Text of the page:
We share joint legal and I still have Temp Sole physical custody of our 2 year old son. We were never married, and live over 100 miles apart. He is now married, and just had a baby and said he was entitled to "hardship" deduction and also wanted to modify the support based on the 28% timeshare. His income is 2x's the amount of mine. My question is, is he entitled to a hardship if his income ($200,000)has not reduced, but increased? Should I agree to decreased modification or a stipulation of 28% Child Support, or let him take me to court. He has already threatened 50/50 custody if I don't agree. I feel, this is only about the money. Should I negotiate an amount or go by the Dissomater? Do you think the courts will deny his request?
Divorce / Separation Lawyer
If he has had a new baby, that would justify a change in circumstances that would allow him to move for a modification. The good news for you is that his income has increased, and he makes twice as much money as you. Let him take you to Court. If he wants 50/50 custody he will need to convince the mediator and the Court that it is in your child's best interests. Don't let him bully you into receiving less support. I would advise that you go at least consult with a family law attorney who can help you prepare a response to his motion, run support calculations, etc. Good luck.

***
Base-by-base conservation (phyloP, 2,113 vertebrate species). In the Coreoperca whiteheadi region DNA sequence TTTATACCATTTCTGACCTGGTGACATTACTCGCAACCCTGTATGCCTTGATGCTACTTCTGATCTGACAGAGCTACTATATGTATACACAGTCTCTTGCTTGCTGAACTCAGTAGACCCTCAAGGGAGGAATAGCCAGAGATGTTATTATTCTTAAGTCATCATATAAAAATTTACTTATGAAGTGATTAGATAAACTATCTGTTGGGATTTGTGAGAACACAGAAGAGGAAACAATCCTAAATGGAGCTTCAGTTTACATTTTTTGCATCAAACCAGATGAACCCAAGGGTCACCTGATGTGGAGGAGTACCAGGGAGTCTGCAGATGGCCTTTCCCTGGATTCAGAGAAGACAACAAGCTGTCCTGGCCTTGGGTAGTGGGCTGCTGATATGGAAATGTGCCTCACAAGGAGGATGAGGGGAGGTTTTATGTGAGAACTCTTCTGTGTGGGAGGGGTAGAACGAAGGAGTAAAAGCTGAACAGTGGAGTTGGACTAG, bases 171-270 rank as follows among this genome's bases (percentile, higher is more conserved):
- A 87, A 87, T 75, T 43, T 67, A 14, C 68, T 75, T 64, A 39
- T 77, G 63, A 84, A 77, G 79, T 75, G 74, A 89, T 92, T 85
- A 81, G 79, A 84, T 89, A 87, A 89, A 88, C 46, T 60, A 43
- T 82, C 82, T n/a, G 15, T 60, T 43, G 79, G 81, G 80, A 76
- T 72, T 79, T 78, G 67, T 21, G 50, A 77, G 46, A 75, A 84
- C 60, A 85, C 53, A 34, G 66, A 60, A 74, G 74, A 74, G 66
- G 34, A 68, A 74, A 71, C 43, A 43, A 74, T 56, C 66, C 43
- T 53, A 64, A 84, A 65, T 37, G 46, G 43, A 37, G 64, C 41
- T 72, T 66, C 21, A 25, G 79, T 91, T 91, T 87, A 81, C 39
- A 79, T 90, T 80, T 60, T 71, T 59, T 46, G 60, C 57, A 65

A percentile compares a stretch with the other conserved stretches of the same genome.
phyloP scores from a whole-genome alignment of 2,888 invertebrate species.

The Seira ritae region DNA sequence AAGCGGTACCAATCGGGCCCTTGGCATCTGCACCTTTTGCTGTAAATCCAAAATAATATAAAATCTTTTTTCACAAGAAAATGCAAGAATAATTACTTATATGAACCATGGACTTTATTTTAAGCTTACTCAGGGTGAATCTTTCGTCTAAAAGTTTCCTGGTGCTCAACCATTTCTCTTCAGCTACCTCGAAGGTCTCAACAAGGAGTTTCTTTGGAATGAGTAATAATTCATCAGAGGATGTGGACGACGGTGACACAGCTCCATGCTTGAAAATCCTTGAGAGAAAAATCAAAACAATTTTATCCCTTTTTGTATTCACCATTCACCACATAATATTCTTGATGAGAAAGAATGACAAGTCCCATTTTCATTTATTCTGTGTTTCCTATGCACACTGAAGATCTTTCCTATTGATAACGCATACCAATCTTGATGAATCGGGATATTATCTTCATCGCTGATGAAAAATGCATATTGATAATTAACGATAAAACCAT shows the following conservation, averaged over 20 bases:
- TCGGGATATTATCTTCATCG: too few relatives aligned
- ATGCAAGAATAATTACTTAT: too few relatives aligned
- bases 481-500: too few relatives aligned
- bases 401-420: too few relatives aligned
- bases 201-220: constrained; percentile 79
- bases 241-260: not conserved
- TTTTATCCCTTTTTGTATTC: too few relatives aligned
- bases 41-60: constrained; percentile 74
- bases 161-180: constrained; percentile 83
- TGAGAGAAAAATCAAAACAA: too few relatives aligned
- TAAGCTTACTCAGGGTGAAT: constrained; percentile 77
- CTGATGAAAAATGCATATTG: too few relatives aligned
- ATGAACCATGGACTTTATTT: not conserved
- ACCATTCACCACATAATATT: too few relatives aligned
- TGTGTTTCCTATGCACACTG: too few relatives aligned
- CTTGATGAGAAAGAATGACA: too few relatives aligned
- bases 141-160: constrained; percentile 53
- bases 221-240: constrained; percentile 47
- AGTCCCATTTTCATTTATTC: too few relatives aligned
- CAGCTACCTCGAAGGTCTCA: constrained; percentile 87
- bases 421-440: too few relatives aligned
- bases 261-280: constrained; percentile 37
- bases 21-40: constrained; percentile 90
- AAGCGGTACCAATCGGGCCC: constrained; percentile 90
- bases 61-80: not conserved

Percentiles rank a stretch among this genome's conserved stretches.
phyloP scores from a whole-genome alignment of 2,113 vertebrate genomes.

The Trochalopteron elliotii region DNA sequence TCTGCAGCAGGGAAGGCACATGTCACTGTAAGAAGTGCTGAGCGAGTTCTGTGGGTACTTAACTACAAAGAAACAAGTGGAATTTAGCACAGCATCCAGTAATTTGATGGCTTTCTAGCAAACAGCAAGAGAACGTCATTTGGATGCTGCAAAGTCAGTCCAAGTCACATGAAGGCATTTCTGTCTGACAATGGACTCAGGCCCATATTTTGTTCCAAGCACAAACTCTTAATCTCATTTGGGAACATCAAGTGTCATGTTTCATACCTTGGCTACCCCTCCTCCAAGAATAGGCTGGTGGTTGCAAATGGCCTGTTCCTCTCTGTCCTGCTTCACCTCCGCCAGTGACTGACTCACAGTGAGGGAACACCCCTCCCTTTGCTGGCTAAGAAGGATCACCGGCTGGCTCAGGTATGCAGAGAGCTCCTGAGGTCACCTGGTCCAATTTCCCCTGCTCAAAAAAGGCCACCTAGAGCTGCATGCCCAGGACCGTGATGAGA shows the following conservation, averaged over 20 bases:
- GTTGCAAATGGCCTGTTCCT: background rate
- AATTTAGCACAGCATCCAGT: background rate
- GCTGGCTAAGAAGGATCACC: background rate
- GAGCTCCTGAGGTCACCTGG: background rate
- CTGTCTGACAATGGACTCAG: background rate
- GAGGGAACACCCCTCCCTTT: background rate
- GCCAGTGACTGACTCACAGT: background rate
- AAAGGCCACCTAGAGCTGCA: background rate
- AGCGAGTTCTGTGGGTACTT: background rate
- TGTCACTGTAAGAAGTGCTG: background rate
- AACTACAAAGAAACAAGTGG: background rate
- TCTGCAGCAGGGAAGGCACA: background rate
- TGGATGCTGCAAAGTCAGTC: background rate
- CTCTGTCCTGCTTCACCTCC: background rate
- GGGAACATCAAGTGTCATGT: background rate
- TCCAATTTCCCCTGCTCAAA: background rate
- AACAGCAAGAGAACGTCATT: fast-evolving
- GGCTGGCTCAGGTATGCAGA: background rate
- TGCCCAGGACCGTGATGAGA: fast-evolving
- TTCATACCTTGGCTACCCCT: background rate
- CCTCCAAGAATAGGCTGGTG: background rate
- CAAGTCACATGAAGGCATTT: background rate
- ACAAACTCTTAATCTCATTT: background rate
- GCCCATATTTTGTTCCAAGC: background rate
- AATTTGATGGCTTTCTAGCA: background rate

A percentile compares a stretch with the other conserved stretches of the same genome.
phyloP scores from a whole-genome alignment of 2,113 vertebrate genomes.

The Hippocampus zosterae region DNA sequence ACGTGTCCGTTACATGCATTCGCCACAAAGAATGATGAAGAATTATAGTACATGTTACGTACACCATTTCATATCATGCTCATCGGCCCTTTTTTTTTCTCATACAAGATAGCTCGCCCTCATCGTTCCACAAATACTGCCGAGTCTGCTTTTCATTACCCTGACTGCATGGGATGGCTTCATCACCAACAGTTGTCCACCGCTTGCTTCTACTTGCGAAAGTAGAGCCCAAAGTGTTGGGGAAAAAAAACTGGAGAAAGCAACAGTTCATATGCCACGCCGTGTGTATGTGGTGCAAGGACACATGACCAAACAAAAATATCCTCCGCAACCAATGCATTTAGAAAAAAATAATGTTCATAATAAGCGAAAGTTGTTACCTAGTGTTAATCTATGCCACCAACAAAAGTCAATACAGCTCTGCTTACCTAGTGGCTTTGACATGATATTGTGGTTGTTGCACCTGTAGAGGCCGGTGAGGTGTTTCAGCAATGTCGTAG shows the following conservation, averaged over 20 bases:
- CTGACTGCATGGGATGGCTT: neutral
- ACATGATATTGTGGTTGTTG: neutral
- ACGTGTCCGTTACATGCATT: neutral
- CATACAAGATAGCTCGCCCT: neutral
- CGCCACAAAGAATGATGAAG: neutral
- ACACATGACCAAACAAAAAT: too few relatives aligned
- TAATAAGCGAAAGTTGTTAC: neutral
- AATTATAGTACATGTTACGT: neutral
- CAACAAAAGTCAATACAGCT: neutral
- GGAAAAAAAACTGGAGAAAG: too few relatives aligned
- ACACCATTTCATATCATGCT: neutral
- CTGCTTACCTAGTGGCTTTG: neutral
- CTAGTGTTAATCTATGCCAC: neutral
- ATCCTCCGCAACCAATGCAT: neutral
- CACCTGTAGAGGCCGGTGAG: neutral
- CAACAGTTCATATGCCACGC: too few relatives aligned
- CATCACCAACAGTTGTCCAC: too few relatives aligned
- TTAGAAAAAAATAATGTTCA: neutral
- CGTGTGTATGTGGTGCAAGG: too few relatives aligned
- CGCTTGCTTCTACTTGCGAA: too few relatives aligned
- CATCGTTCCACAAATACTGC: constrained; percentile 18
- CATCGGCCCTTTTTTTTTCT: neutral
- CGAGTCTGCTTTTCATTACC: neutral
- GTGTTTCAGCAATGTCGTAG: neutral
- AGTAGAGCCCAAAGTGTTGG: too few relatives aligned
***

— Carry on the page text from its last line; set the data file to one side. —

Please note that this answer does not constitute legal advice, and should not be relied on, as each situation is fact specific, and it is not possible to evaluate a legal problem without a comprehensive consultation and review of all the facts and court pleadings filed in the case. This answer does not create an attorney-client relationship.
I agree with the first response, but I would add this. If the father makes $200,000 and that is twice what you make then you are in a position to pay for a good family law attorney to help you. Depending on the circumstances the attorney may seek an award of all or part of your fees from the father. The sophisticated way you set out your facts and your familiarity with the dissomaster all would indicate that your long term interests would best be served by having professional representation. It wil cost you money up front, but you will almost certainly receive a better result with an attorney from your area, familiar with your family court judges and how they work. Remember that child support, unlike spousal support, is essentially based on the amount of income. Of course the new child will be factored into the complex algorithmic calculation called for by the statute.